Thursday, September 23, 2010

A Parent’s Job

Teaching comes with many “extras”.  You are not only a teacher for your students.  This is one of the most rewarding and exhausting aspects of my career.  I love each and every single student despite any behavioral difficulties they may have.  The training we receive before we graduate with degrees in education helps us understand the “why” behind behavior issues so we can approach them as a problem to solve instead of seeing the student 1January as “bad”.  Every student matters - and I tell them that everyday.  I utilize the resources available to me to make sure that they receive whatever support and services I can help them acquire so they can be successful.  Yet there are still many parents that amaze me. 

I think about my deep love for my daughter.  Every single decision I have made since her conception has been with her best interest in mind.  My job is to love and protect her.  To nurture and foster in her a confident young woman.  To teach her about the world she was born into so that she can make informed decisions later in her life.  I will strive to always meet her needs.  7JulyI cannot imagine how any parent could view their child differently.  How can anyone not want to do all of those things for their child?  Is it truly possible for people to not care?

The part of me that believes in the good in people has to believe that all parents want that, but are simply human and fall from grace occasionally.  Perhaps I simply am sitting in a seat where the falls are more visible.   I try to remember that when my students tell me of their home lives or I come into contact with parents who seem to have overlooked the best interest in their child.  I have to believe that there is something truly wrong with a parent who is permanently fallen from grace, for no one in their right mind could truly be so disregarding.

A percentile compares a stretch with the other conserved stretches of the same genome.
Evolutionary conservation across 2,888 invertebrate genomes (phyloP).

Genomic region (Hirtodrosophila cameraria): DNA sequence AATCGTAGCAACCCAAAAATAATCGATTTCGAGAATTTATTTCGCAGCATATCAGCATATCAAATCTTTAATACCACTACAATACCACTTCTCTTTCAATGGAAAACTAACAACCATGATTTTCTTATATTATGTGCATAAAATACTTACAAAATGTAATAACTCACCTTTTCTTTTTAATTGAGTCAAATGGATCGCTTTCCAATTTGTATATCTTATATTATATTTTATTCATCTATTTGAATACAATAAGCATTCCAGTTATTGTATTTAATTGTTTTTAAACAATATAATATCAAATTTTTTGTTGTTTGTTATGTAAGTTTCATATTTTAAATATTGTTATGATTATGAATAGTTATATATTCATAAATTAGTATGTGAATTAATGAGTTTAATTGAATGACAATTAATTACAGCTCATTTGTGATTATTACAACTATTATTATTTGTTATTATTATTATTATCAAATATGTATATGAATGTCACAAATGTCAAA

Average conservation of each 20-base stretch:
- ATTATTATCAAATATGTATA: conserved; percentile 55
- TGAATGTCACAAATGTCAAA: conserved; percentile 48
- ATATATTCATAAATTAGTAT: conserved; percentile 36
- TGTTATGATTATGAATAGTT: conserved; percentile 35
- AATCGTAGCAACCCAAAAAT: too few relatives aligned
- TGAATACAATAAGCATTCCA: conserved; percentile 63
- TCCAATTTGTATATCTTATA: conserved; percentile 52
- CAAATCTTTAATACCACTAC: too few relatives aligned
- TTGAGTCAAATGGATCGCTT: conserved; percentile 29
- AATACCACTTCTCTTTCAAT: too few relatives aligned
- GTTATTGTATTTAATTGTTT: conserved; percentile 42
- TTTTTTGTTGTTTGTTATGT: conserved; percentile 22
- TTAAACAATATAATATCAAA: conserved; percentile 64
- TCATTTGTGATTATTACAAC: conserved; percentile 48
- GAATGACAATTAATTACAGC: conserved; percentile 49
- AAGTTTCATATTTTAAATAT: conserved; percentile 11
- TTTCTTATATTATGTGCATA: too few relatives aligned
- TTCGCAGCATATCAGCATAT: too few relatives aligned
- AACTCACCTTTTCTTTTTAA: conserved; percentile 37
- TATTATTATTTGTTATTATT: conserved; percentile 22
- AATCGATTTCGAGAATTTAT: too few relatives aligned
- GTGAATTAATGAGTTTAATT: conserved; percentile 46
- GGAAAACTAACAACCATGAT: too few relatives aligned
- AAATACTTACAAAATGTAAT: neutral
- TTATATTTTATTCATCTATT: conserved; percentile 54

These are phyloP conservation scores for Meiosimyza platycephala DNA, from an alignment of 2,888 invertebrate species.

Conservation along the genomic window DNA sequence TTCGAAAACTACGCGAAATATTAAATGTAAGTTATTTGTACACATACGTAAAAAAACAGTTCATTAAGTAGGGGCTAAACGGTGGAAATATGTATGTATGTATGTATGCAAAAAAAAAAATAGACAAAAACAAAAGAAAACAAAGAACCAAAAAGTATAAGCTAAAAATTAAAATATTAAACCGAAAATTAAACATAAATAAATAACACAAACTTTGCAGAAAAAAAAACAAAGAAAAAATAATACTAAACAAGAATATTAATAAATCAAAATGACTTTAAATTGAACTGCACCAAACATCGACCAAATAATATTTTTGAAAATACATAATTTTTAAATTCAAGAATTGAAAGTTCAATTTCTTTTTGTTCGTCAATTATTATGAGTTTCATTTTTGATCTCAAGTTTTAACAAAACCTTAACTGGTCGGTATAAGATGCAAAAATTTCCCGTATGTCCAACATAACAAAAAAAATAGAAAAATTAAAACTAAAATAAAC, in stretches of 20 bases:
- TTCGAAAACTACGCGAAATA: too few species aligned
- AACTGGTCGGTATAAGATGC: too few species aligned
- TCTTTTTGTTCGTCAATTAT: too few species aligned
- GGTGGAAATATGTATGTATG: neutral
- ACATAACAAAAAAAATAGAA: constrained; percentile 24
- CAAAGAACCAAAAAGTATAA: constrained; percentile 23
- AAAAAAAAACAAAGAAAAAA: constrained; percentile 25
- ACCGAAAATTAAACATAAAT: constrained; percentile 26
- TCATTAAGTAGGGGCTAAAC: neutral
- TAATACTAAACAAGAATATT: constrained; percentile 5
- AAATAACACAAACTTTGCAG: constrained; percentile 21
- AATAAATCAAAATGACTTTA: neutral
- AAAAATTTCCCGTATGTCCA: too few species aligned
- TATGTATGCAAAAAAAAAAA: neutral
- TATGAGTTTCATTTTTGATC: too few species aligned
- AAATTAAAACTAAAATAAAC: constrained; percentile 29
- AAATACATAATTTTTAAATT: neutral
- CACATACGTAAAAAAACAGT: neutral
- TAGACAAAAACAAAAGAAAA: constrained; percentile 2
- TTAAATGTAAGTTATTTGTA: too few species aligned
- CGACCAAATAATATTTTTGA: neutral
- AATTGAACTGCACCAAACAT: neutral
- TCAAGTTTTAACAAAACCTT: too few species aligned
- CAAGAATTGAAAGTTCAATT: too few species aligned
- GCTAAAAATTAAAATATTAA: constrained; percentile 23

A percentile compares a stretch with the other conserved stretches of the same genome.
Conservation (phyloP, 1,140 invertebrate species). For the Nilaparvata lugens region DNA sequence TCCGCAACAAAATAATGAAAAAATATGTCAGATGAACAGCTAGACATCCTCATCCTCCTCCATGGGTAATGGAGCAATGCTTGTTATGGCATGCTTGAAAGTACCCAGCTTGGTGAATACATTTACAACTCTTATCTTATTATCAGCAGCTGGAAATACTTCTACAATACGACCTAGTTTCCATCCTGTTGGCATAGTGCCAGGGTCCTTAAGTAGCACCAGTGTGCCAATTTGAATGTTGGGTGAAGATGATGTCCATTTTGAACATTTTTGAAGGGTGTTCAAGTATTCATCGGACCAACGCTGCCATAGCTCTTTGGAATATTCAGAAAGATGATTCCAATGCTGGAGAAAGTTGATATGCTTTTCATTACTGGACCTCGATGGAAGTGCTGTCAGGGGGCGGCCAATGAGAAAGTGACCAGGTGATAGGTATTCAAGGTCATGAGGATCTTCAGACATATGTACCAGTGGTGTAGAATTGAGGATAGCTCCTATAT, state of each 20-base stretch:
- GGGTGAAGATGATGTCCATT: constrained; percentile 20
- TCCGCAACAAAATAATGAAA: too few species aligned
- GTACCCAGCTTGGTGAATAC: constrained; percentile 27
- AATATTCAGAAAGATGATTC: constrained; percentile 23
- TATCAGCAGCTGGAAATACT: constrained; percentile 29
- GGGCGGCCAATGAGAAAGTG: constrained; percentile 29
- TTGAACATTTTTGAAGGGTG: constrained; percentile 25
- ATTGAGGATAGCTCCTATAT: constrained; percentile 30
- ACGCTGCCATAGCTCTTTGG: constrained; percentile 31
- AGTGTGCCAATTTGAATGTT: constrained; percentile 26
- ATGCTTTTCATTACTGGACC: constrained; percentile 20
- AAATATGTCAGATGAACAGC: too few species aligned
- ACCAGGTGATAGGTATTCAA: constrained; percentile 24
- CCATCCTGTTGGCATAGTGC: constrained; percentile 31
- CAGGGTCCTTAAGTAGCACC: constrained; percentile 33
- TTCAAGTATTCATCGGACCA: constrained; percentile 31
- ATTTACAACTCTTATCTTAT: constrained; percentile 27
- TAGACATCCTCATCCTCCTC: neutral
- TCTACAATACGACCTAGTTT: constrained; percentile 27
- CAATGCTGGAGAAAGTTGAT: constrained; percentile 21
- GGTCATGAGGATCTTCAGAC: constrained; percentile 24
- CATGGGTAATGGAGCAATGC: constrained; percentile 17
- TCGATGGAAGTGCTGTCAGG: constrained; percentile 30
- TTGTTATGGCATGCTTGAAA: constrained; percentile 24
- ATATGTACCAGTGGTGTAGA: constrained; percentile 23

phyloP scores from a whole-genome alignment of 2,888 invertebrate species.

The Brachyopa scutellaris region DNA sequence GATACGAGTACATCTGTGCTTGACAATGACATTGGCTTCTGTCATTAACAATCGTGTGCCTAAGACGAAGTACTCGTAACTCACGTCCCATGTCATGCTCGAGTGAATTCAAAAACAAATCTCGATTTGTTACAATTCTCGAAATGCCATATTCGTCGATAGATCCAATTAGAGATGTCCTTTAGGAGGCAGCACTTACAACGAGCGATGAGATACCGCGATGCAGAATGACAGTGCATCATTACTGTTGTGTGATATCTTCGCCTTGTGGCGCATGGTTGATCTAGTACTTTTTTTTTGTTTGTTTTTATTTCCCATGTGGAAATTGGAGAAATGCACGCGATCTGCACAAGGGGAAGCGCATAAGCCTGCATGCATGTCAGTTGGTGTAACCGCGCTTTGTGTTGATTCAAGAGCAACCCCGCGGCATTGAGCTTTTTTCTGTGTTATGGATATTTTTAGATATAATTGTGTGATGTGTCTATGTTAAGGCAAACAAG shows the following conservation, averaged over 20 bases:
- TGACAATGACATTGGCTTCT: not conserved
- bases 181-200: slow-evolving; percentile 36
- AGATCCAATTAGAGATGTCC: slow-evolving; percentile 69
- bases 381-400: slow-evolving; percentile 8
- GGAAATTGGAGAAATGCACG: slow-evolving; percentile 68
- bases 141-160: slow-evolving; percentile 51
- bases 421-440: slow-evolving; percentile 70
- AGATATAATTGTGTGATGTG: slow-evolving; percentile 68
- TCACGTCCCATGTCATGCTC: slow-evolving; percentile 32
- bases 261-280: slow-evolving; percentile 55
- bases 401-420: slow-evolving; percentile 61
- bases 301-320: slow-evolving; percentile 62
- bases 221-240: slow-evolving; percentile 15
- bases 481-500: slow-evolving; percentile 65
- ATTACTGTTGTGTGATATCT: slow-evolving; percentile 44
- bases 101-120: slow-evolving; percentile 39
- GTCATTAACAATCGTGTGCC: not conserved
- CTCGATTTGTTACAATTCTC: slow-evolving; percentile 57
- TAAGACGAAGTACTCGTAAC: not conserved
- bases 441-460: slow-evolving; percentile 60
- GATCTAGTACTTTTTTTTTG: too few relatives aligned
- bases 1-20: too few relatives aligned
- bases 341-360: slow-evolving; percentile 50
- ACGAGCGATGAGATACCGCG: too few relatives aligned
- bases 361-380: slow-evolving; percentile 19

So I’ve been thinking a lot lately – what is a parent’s true job?  Do people have such different ideas about it?  If you had to write an add for parents, what would your “PARENTS WANTED” job description entail?


  1. Honestly, I'd write just what you wrote about Evelyn. Not every parent or person is as mature as you are. Ever watch Teen Mom? lol Most of the time, they have good intentions. But as they say, the road to hell is paved with good intentions. I think its really something that is passed down from generation to generation. Its not an excuse, but I think that's just how it is. And it sucks. But I truly believe that's why there are teachers like you in this world. :)

  2. I agree with Bethany. I would also say that its a constant battle for a parent to step back and stop being selfish. For some, they just don't do that. When you aren't giving the best effort in everything for your child, a lot of times it seems to stem from something that makes your life easier. I struggle with that, too. I have to step back and remind myself that what I want doesn't matter in the situation. What matters is what's best for my kiddo. I remember a little of what you're feeling from just my long term subbing job. One student came into my room during her first period to avoid her mother. That's how much trouble they had. The office told me to keep her there with me, no harm no foul. It makes you realize that not everyone lives a picturesque life, even sometimes, and it can greatly affect their whole life. Problems or no problems, a parent has to be able to cope with them and know that there's something much more important they need to do.